The Tradition of Bell-Ringing at Dartmouth College
by Memory Apata, Music Library Supervisor
As an employee and graduate student of the college, the bells of Baker Tower are a staple of my day to day life. When I hear them in the morning as I walk across the foggy green, the bells prompt me to enjoy a last sip of coffee before heading into the office. At noon, they signal a moment of rest between meetings and occasionally incite a peal of laughter when the tune has inexplicably been changed to the theme from Harry Potter. At six o’clock in the evening, the alma mater plays and I am struck by the Pavlovian urge to head to the local watering hole for a celebration of the long day’s work. For me, the sound of the bells is what makes Dartmouth… well, Dartmouth. More than anything, they encourage a sense of camaraderie and excitement for collaborative possibilities. Their tunes are reflected in the surge of frenetic energy on the green as students hurry to their next classes. They unite the campus in a soundscape that is unique to Dartmouth, add a fullness to the environment, and amplify the hustle and bustle of the first few weeks of the new term.
Paddock Music Library’s interest in the history and maintenance of the Baker bells was renewed when they temporarily ceased to ring this summer due to construction. It was nearly impossible not to notice their absence. Many articles have been written in various Dartmouth affiliated publications about the bells, but what fascinated us most was the responsibility that students have historically taken for the college’s soundscape. It does not surprise us that the connection between Dartmouth’s students and Dartmouth’s bells runs deep. Students have served as bell ringers, horn blowers, and drum beaters since the college’s founding. The call to prayer and recitation (classes) was sounded by the blast of a horn until the college received its first bell in 1780, which was housed at Dartmouth Hall. After the arrival of the bell, a student was assigned each year as the bell ringer and received special lodgings in exchange for performing the early morning duties. Yes. Even in the 18th century, students still hated getting up early. Does the quote below sound familiar?
“Some of us for weeks or even months together slept uniformly through the noisy ringing of the first bell, but were waked at once by the gentle strokes of the second, sprang out of bed, threw on our clothes, caught up books, and though we might have to cross the common, were in our chapel seats before the six minutes had expired. Those who roomed near [chapel] could spend even part of the six minutes in bed.”*
While it seems that most ringers were generally responsible, some bellmen were more dubious than others, ringing the bell earlier than necessary. Since no one was allowed to enter the chapel after the bellman, he would often raise the bell to its highest height and dash down to the chapel before the tolling ended so that some unfortunate students who had slept in would be denied admittance. Perhaps it was this early-bird bell ringer who instigated several students to steal the tongue of bell so that it couldn’t be rung in the morning. Some students even rang the bell in the middle of the night as a practical joke.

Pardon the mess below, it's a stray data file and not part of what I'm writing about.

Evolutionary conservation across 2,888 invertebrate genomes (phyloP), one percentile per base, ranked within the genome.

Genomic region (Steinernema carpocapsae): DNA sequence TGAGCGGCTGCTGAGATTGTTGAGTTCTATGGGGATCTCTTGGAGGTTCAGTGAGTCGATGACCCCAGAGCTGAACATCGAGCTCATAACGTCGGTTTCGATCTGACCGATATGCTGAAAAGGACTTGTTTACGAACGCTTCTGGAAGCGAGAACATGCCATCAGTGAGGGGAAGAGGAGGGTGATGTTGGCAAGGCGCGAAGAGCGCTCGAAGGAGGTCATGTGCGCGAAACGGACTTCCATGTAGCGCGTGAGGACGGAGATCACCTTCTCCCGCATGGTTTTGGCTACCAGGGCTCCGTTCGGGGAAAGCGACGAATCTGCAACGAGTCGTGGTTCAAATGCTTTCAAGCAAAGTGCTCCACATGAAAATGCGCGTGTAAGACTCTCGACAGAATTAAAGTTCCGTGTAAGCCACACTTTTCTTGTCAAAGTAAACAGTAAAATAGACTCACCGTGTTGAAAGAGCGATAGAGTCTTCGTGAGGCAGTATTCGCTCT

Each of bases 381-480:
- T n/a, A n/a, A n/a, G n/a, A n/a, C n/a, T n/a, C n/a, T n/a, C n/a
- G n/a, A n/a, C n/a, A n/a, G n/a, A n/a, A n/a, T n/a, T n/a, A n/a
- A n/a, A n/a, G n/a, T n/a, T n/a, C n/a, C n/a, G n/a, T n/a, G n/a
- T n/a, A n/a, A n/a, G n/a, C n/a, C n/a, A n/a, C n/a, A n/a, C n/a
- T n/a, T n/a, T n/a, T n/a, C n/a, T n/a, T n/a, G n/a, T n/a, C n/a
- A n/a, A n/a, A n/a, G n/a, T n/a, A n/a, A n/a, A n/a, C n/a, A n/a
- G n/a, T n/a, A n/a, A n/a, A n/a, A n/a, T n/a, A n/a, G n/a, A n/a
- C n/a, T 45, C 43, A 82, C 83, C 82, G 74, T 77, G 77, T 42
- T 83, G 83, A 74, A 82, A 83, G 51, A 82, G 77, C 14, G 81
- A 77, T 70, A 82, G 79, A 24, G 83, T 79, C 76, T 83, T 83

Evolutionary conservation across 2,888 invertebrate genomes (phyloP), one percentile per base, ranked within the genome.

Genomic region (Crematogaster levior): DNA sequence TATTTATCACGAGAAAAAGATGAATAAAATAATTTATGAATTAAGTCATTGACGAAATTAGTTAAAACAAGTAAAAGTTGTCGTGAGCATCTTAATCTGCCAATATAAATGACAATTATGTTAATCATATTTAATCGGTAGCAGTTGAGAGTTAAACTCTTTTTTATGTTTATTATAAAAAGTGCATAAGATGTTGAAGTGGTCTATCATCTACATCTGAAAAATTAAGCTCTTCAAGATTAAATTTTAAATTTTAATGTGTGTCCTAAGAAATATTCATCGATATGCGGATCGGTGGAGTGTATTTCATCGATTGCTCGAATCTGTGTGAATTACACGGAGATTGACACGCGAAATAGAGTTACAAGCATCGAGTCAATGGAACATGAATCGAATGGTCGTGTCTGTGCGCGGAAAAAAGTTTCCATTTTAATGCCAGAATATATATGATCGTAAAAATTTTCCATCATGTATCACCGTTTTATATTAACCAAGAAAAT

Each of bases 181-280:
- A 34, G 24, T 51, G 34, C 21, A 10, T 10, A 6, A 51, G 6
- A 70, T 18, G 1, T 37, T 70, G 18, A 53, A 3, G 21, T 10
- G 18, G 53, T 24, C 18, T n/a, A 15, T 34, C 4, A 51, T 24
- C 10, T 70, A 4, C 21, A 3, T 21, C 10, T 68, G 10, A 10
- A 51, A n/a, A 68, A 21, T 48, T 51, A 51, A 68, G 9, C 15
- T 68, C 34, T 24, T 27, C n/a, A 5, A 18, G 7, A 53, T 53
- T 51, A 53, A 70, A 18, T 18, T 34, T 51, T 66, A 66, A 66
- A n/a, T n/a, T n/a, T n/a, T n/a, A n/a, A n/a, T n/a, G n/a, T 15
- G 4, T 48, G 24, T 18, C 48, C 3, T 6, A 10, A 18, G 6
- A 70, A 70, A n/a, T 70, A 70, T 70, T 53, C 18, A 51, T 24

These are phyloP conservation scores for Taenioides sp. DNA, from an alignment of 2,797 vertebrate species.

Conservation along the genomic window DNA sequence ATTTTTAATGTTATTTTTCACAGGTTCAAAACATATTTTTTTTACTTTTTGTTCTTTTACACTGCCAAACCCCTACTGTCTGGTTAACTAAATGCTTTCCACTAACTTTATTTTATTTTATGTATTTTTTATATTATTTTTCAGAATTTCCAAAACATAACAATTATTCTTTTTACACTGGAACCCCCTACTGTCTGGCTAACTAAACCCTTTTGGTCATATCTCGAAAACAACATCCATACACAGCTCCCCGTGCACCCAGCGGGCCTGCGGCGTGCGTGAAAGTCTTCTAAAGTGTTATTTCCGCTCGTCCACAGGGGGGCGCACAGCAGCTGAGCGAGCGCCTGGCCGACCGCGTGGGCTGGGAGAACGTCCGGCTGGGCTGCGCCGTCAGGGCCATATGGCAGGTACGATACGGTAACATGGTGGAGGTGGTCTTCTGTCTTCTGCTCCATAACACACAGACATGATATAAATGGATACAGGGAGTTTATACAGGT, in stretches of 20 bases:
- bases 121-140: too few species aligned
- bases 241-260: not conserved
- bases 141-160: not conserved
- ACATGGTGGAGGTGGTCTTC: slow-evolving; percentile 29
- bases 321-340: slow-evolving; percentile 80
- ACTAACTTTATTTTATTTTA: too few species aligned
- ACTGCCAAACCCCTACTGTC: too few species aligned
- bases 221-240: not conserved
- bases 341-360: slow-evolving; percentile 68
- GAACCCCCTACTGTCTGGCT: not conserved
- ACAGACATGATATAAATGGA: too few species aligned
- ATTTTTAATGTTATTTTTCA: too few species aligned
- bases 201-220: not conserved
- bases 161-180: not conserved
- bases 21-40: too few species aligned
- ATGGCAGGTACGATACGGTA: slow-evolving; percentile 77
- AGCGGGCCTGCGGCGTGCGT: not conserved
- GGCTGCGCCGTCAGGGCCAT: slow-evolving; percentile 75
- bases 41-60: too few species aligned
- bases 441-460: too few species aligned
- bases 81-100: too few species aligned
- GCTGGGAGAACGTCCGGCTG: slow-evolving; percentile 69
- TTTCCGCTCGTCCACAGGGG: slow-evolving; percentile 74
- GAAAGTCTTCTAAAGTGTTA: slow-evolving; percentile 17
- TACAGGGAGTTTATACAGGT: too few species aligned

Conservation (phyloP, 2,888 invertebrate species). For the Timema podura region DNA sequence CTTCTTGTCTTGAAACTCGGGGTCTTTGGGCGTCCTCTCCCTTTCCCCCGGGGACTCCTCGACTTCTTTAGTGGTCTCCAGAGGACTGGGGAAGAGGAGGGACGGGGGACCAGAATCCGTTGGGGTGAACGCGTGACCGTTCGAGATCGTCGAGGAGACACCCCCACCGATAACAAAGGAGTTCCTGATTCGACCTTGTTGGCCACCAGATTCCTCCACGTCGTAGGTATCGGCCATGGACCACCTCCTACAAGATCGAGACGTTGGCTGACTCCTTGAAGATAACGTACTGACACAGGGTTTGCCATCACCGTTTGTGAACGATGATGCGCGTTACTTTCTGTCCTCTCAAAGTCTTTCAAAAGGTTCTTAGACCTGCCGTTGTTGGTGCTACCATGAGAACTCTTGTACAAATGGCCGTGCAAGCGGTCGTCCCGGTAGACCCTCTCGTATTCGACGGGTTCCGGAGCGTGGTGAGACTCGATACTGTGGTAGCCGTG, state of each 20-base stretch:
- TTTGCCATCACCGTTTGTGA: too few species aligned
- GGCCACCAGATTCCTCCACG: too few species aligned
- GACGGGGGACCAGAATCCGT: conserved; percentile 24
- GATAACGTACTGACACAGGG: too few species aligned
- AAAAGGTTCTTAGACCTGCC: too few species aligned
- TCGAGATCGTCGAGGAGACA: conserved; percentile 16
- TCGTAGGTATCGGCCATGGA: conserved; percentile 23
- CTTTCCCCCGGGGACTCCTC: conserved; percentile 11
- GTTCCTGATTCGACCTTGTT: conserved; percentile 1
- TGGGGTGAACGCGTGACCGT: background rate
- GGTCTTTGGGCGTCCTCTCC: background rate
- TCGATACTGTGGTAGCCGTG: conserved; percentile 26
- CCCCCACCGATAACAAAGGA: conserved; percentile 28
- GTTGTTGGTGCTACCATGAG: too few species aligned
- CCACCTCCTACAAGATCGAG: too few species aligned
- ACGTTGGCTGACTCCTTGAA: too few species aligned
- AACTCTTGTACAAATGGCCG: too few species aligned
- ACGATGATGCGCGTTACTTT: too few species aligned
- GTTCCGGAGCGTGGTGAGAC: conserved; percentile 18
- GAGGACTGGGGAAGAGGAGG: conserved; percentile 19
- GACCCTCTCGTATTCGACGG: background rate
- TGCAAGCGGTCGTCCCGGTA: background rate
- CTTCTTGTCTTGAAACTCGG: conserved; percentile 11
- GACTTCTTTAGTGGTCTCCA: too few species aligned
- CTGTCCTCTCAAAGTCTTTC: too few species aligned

“At a later day the more merciful rule prevailed that the first bell in the morning (fifteen or twenty minutes before the tolling) should never be rung earlier than five o’clock…”*
The hijinks continue into the 21st century as the bells have moved from Dartmouth Hall, to Rollins Chapel, and finally to Baker Tower. They are now controlled remotely via computer by a graduate student in the Digital Musics Program. The job continues to be passed from student to student on a volunteer basis. Since the bells can be accessed from anywhere via wifi, the student in charge of the system can change the programmed tune at a moment’s notice. Perhaps the most notable instance was last year when the appointed student switched the tune to the theme from the HBO series Game of Thrones as he was driven by friends to a watch party of the show.
After the construction has been completed for Homecoming 2016, the Music Department will retain responsibility for the bells and the song request system will resume. To make a request, simply email Bells@Dartmouth.edu. The bells can be programmed to play anything from a midi file, even an original composition. Unfortunately, the range is only about an octave and a half, so some restrictions apply.
As far as we know, only one official recording of the Baker bells prior to the construction exists. It was recently converted from a phonotape to a digital format and can be heard upon request from the Rauner Special Collections Library. However, the sound quality is quite murky and with no track list, the recording is difficult to navigate. We at Paddock would like to lay down a challenge for current music students. When the bells ring again during Homecoming 2016, wouldn’t it be lovely for a current Dartmouth student to produce a high quality, digital recording of our beloved bells for the archives? Just be sure to send us a copy!
Historical information for this post was taken from A history of Dartmouth college and the town of Hanover, New Hampshire by Frederick Chase, 1891. Information regarding the Music Department’s responsibilities regarding the bells was gathered through talks with current Music faculty and graduate students.
The library extends a special thank you to Steve Swayne, Michael Casey, Jeffrey Mentch, Caitlin Birch, and the Facilities Operations Management Department for their help in tracking down information about the Baker bells. Those interested in further information about the bells can find it at the links below: